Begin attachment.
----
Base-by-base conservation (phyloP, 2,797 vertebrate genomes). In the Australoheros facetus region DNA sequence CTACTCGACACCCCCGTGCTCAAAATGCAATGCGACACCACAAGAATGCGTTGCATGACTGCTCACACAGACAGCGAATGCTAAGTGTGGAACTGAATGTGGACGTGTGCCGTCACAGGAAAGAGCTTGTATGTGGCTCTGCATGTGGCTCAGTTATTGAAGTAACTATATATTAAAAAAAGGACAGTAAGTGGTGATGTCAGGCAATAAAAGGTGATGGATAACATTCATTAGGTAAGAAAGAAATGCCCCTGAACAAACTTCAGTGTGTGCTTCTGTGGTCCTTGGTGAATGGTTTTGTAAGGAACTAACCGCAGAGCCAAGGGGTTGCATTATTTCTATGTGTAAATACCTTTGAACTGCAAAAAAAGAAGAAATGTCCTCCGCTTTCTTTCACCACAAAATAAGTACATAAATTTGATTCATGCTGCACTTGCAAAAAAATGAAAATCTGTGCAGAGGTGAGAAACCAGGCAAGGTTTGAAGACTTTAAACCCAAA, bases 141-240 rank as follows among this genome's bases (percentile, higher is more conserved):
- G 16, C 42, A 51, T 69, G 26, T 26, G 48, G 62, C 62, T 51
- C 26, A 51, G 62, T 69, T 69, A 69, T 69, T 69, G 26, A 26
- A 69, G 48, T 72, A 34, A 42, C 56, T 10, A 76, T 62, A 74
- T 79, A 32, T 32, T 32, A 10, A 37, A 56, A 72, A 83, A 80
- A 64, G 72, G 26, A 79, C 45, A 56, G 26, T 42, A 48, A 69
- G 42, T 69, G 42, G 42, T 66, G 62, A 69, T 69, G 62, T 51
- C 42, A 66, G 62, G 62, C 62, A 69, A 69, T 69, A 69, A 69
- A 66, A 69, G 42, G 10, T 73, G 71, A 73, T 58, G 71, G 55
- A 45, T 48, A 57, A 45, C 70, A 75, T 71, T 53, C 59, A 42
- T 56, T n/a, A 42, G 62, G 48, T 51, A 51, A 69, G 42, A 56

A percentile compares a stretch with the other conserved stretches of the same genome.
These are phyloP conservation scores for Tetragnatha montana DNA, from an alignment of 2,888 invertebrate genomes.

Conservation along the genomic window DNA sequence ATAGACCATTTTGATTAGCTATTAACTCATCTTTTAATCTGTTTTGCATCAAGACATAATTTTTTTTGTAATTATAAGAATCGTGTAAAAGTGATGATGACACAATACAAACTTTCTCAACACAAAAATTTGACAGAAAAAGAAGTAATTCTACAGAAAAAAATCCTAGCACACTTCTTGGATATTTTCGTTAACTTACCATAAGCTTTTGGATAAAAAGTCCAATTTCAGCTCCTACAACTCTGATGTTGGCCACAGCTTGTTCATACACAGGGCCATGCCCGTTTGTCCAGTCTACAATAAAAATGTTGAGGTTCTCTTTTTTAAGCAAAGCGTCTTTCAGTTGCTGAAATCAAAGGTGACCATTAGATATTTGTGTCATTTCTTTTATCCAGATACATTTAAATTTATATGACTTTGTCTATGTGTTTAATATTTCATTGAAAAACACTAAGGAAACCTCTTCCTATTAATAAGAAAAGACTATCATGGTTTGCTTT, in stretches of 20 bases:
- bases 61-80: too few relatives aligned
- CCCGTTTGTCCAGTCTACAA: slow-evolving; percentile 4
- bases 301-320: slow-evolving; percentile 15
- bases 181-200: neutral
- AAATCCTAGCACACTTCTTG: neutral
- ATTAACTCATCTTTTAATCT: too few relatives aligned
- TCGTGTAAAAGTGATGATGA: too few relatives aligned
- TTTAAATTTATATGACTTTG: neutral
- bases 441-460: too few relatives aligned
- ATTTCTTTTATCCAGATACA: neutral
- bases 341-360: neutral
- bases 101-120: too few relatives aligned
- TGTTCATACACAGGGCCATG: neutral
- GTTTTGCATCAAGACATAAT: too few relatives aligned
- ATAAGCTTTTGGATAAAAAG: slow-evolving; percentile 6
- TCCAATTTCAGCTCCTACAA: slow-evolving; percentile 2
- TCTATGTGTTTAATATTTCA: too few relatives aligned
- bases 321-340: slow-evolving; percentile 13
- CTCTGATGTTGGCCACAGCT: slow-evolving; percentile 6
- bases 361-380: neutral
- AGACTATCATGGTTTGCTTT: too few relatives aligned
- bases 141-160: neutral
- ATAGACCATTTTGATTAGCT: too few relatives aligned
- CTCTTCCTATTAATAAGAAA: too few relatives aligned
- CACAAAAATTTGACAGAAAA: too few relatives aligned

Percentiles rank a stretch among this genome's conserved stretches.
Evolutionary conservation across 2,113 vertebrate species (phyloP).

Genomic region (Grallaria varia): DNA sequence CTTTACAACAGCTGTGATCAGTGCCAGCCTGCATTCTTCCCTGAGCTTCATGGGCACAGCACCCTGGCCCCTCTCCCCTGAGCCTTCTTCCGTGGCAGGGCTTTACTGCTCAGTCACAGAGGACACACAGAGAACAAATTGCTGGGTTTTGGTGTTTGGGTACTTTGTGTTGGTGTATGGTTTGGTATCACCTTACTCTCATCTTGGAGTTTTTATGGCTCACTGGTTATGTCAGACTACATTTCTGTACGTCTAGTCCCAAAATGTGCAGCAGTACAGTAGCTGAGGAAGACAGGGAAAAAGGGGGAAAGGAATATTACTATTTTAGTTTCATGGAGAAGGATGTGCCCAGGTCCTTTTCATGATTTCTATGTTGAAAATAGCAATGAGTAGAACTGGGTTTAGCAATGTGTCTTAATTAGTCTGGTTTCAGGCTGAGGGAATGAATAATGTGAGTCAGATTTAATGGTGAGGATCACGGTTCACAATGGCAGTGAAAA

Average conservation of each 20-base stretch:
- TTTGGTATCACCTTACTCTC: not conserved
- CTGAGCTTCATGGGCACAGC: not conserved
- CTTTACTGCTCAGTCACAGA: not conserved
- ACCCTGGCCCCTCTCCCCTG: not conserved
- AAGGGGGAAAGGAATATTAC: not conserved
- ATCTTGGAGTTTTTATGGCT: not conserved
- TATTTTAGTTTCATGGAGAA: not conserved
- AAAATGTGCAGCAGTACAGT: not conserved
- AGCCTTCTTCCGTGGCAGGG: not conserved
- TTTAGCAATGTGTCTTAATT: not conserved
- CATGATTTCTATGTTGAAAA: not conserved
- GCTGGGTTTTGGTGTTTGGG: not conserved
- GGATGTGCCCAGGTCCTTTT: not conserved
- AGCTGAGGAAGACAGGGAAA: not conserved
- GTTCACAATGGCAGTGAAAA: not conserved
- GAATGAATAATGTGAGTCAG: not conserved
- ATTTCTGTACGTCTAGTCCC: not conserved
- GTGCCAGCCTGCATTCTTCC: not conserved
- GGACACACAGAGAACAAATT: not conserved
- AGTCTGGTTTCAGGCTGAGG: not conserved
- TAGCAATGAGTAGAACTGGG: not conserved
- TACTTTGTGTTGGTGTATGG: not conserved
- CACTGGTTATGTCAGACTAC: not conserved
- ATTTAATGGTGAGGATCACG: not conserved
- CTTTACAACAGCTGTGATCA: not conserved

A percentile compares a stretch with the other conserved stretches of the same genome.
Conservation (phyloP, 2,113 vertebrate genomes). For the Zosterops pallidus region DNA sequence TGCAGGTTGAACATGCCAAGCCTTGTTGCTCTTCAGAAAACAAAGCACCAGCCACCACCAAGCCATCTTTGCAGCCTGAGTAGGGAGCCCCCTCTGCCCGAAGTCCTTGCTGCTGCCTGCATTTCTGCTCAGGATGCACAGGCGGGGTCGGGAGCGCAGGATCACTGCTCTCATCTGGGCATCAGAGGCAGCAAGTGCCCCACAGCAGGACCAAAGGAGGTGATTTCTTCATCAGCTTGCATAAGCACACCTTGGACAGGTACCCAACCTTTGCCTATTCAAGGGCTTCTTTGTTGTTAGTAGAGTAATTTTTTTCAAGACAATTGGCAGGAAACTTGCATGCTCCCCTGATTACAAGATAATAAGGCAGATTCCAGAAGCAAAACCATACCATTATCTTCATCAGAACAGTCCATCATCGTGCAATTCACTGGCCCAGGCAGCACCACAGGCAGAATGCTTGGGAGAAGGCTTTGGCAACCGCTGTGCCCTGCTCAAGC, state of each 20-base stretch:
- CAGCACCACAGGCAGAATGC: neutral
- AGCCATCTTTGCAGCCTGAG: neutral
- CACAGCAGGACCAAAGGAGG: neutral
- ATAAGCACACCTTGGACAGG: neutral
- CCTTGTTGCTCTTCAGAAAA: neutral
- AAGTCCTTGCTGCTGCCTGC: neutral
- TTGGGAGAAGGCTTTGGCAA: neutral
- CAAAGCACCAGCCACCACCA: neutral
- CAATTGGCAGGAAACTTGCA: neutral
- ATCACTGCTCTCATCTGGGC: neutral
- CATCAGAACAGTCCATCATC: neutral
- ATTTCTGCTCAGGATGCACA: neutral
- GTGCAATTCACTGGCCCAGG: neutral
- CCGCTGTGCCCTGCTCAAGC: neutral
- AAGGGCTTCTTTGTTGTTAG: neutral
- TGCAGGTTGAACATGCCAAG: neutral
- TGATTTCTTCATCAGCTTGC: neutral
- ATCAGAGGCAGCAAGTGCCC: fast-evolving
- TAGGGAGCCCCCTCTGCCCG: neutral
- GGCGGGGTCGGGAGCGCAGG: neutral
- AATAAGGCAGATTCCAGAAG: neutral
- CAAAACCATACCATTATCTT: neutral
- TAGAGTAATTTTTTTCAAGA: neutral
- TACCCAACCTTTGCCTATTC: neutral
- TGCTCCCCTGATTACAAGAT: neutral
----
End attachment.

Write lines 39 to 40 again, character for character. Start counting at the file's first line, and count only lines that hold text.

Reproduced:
- CACAAAAATTTGACAGAAAA: too few relatives aligned

Percentiles rank a stretch among this genome's conserved stretches.